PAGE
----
REALITY: I was one for three!

What have I learned?
Although I have long suspected this was true, I learned that I do not need to like or identify with any character in order to enjoy a novel. Until now, I have never been able to point to a specific title where I disliked everyone. Wuthering Heights has changed that.

Although there may have been passing sympathy for Hareton, this was a pretty despicable lot. It's hard to say whether I disliked Heathcliff or Linton more. And, oh that Nelly! So many times she could have stepped in and changed the course of events, but the one time she feels even a slight twinge of guilt, it is quickly discounted. Who knows about Joseph... I didn't understand much of what he had to say, but what I did catch wasn't very favorable. At least Cathy I was interesting, poor Cathy II didn't even have that going for her!

I love classics and Wuthering Heights did not disappoint. It will not go down as one of my favorite books of 2010, but I am very glad to have finally read it. The read-along, however, will definitely be among my favorite blogging 'activities' of the year. The group made what was ultimately a pretty creepy book loaded with loathsome characters into an enjoyable, memorable read. And best of all, I have a some new friends whose blogs I will continue to visit regularly.

Thanks so much for hosting, Jill!

The WHW Group:

Tuesday, June 15, 2010

Teaser Tuesdays: Cheri and The Last of Cheri

"They had known each other for twenty five years. Theirs was the hostile intimacy of light women, enriched and then cast aside by one man, ruined by another: the tetchy affection of rivals stalking one another's first wrinkle or white hair. Theirs was a friendship of two practical women of the world, both adepts at the money game; but one of them a miser, and the other a sybarite. These bonds count. Rather late in their day, a stronger bond had come to link them more closely: Cheri." (page 21)

by Colette

This was going to be part of my Paris in July reading, but the travel bug hit early. How about if I save the review for next month?

Teaser Tuesdays is sponsored by MizB at Should Be Reading.

Sunday, June 13, 2010

The Sunday Salon: Hurry Up Summer

It's been quiet at Lakeside Musing lately. A new dog in the house requires a huge time commitment, and if that dogs gets sick, it becomes even greater. Zelda arrived just over a week before our trip to the 'doggy ER' last Sunday. Four hours, $400, and a few tests later, we were back home. Zelda, freshly pumped up with fluids, received a diagnosis of hemorrhagic gastroenteritis, a week's worth of antibiotics and dietary supplements, and I began boiling chicken and rice for her next meal!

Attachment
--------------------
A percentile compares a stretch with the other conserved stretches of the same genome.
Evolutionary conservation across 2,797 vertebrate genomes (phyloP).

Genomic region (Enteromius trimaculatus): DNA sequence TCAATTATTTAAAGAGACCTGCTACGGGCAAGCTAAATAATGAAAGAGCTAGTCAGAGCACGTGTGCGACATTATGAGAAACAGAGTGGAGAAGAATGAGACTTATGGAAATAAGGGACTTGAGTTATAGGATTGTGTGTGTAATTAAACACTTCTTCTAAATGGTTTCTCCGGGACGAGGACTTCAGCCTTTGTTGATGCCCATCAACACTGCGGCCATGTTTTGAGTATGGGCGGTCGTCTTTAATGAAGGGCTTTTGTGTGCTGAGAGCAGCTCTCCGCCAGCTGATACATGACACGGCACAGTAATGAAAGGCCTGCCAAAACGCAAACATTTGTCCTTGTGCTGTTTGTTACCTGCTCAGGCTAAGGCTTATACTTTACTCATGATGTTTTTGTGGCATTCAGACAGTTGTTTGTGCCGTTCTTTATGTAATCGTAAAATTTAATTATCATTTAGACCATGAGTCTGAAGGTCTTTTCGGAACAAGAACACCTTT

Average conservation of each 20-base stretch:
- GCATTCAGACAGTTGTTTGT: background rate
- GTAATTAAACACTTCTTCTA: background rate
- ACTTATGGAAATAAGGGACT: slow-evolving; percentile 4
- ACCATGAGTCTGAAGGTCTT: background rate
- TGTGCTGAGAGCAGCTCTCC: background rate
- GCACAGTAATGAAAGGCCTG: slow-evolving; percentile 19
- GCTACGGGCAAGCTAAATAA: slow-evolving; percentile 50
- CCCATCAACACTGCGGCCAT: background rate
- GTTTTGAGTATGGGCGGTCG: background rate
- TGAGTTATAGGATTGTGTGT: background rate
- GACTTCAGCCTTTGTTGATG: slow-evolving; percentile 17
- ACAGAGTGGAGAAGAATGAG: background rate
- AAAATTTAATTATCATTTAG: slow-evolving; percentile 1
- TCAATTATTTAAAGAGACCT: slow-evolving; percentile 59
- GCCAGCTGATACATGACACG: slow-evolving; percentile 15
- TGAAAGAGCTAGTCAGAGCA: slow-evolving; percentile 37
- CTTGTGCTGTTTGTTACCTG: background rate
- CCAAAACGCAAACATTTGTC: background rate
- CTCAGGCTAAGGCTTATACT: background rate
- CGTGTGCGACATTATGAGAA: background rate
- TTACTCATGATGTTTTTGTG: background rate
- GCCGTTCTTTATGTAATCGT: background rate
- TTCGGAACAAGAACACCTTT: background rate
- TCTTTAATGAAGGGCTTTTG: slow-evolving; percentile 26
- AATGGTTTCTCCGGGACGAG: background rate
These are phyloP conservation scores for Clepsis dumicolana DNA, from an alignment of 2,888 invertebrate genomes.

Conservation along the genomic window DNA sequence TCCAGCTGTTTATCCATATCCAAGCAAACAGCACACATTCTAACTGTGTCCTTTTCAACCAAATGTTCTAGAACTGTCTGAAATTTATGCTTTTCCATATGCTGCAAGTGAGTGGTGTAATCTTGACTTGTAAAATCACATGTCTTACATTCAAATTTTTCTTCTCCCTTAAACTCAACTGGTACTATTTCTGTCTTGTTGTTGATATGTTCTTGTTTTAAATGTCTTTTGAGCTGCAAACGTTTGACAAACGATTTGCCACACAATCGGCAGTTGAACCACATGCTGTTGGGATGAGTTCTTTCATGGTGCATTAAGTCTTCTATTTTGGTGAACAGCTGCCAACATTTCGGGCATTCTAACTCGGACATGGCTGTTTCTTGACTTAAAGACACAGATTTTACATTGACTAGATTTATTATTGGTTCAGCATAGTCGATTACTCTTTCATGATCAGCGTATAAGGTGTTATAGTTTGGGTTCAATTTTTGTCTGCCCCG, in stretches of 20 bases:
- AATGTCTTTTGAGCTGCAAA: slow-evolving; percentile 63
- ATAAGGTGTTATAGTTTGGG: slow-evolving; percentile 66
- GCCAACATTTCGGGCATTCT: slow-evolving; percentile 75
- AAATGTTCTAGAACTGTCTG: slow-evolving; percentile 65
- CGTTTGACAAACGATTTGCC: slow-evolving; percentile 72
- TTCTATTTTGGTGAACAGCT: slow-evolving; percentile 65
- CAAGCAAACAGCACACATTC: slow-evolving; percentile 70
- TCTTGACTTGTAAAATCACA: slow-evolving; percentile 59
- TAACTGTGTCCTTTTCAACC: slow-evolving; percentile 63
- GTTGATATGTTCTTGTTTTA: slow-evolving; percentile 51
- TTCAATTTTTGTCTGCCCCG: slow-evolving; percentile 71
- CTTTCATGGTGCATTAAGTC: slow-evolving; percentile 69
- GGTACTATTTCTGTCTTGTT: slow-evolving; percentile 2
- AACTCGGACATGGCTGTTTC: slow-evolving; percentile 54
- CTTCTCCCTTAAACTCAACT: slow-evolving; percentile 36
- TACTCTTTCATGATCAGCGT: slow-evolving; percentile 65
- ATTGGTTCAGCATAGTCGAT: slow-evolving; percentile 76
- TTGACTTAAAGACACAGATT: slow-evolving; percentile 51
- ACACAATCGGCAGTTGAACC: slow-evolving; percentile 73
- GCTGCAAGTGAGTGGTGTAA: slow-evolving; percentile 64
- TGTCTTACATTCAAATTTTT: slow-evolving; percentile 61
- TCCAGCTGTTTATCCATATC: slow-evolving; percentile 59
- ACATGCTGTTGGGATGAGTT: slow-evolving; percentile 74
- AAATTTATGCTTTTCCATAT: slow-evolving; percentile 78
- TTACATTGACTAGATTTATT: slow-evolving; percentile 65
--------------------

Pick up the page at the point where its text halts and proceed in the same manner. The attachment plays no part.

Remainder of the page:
Thankfully, Zelda bounced back just as quickly as she became ill. A couple of days later, we began reintroducing dog food along with the chicken and rice. The last chicken will be fed tonight.... we'll see how she feels about a breakfast of just dog food tomorrow! Aside from the digestive issues, she has adjusted seamlessly into the household.

This is the final week of school and Regent's Exams for Twin B. Summer at the lake officially begins Friday afternoon. We can't wait!

As far as reading goes, I finally finished a book! The last 50 pages of The Forgotten Garden by Kate Morton were turned while sipping my morning coffee. This was a very entertaining, plot-driven novel and I thoroughly enjoyed it. My book club meets for discussion on Thursday, but I'm not quite sure what we're going to talk about. Will need to give this a little thought...

The House at Sugar Beach by Helene Cooper is my current audio book. Cooper was born into a privileged Liberian family and enjoyed what seemed to be an idyllic childhood before civil war forced her family's exile to America. The book is read by the author. It took a couple disks to get used to her flat delivery, but I really enjoy when she speaks in the Liberian dialect.

This week also mark the conclusion of our Wuthering Heights Wednesday read-along hosted by Jill at Fizzy Thoughts. I've really enjoyed this experience, probably even more than the book, and will post my final thoughts on Wednesday.

As for my next book... we'll see what strikes my fancy later this evening. What are you reading today?

Wednesday, June 9, 2010

Wuthering Heights Wednesday: Week 10

It's week 10 of the Wuthering Heights Wednesday read-along hosted by Jill at Fizzy Thoughts and we're coming in the home stretch! But I have a confession to make: I finished the book. I couldn't stop at the end of chapter 30, so just kept going. Yes, there was a surprise or two. If you're sticking to the schedule though, I'm not going to spoil it for you.